What You Need to Start Fly Fishing for Pike - A Beginners Guide

Over the last couple of years fly fishing for pike has become more and more popular. Pike is a great fish to catch on the fly and will fiercely strike flies both at the surface and further down in the water column. It is also a sturdy fish that is widely available in many waters throughout the world and North America. Just like bass, this makes it an ideal fish to target for fly fishermen who might not have a trout stream nearby.

In this post we give you a detailed summary of what you need to start fly fishing for pike.

Choosing a Rod

Fly fishing for pike requires heavier rods compared to those used for trout in streams and lakes. Rods suitable for pike fly fishing generally range in weights from #7-10 with the most versatile rod being an 8- or a 9-weight. Both of these rods rod allows you to cast all except the largest pike flies and the 8-weight also have the added benefit of doubling as a rod suitable for bass fly fishing.

Fly fishing for pike requires heavier rods for several reasons and when choosing a rod you should consider factors such as the fly size, the wind, and weed conditions (cover) you are most likely to encounter on the lakes and rivers you fish the most. Each of these considerations is covered in more detail below.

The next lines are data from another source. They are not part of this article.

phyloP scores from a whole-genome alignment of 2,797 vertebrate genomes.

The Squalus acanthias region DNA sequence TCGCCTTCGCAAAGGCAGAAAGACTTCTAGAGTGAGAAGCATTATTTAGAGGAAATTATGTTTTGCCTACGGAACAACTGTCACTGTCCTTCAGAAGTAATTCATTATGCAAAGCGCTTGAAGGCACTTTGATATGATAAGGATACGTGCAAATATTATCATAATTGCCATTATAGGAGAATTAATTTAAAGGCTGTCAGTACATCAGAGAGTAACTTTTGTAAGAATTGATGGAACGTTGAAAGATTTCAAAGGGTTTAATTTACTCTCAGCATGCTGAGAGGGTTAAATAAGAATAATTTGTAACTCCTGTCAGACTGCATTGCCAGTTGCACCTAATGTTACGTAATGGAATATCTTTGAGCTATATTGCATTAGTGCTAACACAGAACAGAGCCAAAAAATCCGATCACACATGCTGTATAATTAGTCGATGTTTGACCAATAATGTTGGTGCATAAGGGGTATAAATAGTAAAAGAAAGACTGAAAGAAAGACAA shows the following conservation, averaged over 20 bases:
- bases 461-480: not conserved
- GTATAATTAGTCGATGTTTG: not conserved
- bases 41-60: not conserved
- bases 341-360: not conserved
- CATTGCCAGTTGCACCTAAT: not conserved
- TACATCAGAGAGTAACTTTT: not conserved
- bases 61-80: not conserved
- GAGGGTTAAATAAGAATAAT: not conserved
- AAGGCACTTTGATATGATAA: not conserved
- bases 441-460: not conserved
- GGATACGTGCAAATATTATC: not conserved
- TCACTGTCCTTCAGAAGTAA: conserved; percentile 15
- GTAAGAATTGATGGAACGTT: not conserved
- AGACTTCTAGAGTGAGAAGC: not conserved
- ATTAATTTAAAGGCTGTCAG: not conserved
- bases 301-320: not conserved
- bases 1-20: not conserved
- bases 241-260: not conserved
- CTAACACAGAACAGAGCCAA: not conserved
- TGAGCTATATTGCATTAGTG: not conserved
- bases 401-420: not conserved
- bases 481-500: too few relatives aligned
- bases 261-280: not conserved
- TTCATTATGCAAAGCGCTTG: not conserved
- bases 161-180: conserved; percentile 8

The size of the fly is a major determinant of what rod to use. The larger, bulkier and wind resistant the fly is the harder it will be to cast and therefore necessitates more of your rod. Most pike flies will average 4-9 inches in length and are generally well suitable for an 8-weight rod. If you are planning to use larger flies than that you are better off going with a 9- or a 10-weight rod. Larger flies will also invariably also attract bigger fish which is some lakes and rivers can reach weights of 20 lb or more and a heavier rod will allow you to more efficiently fight these larger trophy fish.

Pike is also a weed-oriented fish and a heavier rod allows you to fight the fish out of cover that could cause you to loose the fish. If there is plenty of nasty weed cover around choose to go with a 9-weight to be able to better control the fish once it is hooked.